After a decade, Tocco — the Italian restaurant along Milwaukee Avenue in Wicker Park — is closing. Owner Bruno Abate confirmed that he’s planning to shutter the restaurant and open a suburban replacement. He converted a former McDonald’s into a stylish Italian restaurant and patio that opened in 2008. The restaurant should shutter in March at 1266 N. Milwaukee Avenue.
Abate said business is strong in Chicago, but the restaurant needs upgrades (like a new stove). The cost of those upgrades, plus increasing rent and labor costs, has Abate wanting a fresh start. He plans to open the suburban location in April at 507 Chestnut in Winnetka. This one will have a space for a market area and will serve pizza al taglio. Wicker Park will close in coordination with Winnetka’s opening.
“I’m going to stay away from the city a little bit,” Abate said.
If all goes well, Abate wants to open a scaled-down version of Tocco in Chicago sometime in 2019. He’s not committing, saying he’s about “90 percent sure.” The immigrant from Naples, Italy native wants to open a space for authentic food and affordable glasses of wine. Abate is a Chicago restaurant vet. He opened Follia in 2001 on Fulton Market inside the space where Next Restaurant eventually opened.
“I’ve read articles that say Publican was the first pioneer on Fulton Market and that’s not true — it’s false,” Abate said. Publican opened in 2008.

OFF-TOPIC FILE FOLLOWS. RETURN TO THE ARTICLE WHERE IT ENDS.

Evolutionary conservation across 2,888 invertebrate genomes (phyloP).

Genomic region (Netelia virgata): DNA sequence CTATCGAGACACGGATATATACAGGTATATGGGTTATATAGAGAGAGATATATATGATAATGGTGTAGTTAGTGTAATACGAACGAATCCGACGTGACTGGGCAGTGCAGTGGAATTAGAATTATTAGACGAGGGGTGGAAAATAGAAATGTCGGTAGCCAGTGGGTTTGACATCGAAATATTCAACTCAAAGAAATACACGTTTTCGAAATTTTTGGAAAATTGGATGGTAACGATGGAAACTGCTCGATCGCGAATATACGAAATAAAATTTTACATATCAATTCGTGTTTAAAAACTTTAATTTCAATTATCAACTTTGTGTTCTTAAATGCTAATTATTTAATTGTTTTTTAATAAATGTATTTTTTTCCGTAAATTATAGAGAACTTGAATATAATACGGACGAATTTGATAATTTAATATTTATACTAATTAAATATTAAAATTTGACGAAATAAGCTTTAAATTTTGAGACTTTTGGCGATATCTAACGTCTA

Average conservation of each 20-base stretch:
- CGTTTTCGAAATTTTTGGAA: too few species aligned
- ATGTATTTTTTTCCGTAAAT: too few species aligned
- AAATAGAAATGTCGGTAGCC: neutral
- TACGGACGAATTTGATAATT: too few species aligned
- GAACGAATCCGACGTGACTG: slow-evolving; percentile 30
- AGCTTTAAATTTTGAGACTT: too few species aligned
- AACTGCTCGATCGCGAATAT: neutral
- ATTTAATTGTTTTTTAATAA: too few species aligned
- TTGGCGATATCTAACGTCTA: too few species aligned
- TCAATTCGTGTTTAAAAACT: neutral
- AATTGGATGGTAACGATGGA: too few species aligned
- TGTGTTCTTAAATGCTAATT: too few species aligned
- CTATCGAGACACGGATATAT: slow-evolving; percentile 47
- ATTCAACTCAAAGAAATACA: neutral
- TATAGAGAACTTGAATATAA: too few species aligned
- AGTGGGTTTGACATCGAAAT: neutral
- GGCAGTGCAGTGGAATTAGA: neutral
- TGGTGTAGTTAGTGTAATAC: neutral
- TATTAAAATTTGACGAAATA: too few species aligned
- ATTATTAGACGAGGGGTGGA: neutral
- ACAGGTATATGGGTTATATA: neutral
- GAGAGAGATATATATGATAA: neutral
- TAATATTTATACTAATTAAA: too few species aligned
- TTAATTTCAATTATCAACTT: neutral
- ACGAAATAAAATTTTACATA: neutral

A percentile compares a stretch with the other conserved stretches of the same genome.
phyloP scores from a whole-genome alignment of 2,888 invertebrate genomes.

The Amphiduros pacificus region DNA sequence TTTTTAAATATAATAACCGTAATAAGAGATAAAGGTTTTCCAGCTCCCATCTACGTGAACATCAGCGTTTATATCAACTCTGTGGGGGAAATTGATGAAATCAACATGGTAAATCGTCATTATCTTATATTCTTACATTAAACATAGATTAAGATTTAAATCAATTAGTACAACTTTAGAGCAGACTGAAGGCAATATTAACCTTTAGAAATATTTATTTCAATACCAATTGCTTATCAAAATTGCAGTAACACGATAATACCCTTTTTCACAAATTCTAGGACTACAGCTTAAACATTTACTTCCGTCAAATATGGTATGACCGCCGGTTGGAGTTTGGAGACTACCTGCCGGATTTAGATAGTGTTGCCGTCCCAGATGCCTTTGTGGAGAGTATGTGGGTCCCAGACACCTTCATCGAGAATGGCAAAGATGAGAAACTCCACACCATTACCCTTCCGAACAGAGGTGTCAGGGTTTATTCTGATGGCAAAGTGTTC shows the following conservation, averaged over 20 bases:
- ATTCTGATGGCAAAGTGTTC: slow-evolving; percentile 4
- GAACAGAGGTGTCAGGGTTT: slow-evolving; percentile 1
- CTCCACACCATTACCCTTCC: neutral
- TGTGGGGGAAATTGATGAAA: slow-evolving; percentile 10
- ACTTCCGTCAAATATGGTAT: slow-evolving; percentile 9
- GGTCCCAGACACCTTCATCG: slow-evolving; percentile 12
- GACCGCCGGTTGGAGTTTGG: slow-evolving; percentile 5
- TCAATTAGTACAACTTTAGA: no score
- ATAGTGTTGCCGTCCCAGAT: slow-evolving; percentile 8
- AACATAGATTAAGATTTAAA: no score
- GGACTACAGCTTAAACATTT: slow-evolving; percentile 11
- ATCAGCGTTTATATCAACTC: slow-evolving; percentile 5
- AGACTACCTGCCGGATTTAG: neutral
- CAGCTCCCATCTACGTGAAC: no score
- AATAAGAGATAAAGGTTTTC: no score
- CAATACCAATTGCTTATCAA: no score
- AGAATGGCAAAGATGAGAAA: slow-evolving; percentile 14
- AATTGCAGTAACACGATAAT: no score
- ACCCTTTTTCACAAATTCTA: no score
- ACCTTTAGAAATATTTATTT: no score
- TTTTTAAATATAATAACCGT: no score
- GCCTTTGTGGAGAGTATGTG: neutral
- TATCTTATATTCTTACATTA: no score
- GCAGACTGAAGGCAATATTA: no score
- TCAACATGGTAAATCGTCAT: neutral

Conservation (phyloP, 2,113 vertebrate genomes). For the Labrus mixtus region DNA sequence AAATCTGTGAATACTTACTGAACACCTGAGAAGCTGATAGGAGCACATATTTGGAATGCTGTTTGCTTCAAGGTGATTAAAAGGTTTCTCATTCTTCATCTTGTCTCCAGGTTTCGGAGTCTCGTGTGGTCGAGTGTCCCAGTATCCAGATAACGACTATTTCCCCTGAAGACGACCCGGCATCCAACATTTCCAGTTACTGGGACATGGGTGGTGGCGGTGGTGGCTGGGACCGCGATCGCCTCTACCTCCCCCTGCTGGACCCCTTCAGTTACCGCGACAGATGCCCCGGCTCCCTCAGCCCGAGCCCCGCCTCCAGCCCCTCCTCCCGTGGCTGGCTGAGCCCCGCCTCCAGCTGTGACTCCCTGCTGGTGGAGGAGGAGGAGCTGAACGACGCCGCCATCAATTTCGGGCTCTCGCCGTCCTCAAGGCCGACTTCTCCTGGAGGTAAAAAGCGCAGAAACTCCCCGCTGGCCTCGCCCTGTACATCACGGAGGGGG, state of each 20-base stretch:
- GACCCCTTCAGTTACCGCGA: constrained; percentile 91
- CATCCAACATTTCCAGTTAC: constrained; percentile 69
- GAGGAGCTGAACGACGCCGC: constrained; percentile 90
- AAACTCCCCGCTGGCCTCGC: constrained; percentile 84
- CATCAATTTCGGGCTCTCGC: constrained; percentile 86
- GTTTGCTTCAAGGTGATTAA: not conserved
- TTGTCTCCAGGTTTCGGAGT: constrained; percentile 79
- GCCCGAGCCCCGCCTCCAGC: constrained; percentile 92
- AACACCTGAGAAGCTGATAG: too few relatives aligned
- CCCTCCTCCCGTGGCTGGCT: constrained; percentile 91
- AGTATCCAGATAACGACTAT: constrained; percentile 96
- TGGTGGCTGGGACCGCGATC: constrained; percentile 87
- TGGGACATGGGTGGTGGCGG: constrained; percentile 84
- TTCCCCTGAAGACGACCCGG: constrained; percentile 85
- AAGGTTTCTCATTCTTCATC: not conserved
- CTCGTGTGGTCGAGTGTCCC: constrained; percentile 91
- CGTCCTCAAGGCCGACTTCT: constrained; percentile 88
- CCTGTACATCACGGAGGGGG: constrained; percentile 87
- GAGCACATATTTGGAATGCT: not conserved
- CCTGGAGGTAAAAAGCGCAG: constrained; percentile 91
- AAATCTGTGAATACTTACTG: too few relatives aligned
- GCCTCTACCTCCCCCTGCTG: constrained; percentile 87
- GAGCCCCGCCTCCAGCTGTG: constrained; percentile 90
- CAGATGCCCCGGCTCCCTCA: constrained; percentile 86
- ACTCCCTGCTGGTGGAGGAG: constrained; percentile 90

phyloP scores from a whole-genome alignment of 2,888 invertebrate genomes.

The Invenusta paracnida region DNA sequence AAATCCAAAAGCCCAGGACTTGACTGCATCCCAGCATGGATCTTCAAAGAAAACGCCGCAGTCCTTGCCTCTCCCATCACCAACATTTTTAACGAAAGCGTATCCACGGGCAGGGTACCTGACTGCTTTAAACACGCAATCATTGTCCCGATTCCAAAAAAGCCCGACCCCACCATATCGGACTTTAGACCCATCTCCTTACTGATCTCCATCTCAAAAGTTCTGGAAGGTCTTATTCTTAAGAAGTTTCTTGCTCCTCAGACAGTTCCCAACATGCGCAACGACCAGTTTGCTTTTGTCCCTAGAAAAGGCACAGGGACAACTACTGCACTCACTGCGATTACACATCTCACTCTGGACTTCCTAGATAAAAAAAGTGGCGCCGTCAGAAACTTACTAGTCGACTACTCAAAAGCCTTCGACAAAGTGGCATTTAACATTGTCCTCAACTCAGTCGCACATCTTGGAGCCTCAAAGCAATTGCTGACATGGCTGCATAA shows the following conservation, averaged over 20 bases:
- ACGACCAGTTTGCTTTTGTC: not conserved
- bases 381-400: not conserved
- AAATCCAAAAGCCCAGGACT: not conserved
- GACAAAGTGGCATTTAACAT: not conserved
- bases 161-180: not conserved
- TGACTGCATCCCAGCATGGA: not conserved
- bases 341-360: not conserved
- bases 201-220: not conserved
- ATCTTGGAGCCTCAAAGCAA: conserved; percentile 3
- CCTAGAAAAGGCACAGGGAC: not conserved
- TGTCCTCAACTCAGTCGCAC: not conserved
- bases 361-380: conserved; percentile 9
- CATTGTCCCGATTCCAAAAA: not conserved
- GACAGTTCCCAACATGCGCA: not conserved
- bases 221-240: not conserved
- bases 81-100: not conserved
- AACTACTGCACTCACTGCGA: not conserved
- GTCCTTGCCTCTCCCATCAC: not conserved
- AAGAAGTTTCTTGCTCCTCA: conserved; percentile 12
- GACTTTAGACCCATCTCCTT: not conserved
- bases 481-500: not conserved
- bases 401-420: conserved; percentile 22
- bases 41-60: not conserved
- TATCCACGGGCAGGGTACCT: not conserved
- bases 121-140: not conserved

Big restaurant groups, like Publican’s parent One Off Hospitality (which own Violet Hour, Anker, Dove’s Luncheonette, Big Star in Wicker Park) make things difficult for independents like Abate, he says. They can open concepts quicker. Take Boka Restaurant Group and Stephanie Izard. They opened a Chinese restaurant (Duck Duck Goat) in 2016 and now plan a Peruvian spot (Cabra).
“The big corporations, they have the ball in their hands,” Abate said. “I’m Italian, I cannot do Korean tomorrow.”
In a Tribune story about increased labor costs, Abate announced the pending shutter and mentioned increased competition. Workers are bouncing around different jobs more and more, Abate said, and employee loyalty is waning. More restaurant workers also want daytime hours. That makes restaurants which don’t serve breakfast or lunch, like Tocco, less attractive to workers. The costs of restaurant labor — including tipping, benefits, and sick leave — are all hotly debated topics.
In May 2017, Abate appeared on 60 Minutes to tout Recipe for Change, a program for Cook County jail inmates where he helped train them for their lives after release. He hired some of those former inmates to work at Tocco. Abate will soon expand the program with a women’s division. He spends every Monday talking with clients at the jail.
Tocco still has a location at O’Hare International Airport. In a side note: One thing that Abate won’t miss in Chicago is the city’s rodent problem. The restaurant, according to city data, was last inspected in 2017 and hasn’t been cited for rodent-related problems. He takes great pride, but it also takes a lot of effort. Abate said he’s frustrated by the city’s slow response when he asks for rat-related clean up.
Meanwhile, stay tuned for news on Abate’s projects. He’s confident more vacant restaurant space will be available next year in Chicago’s over-saturated restaurant market.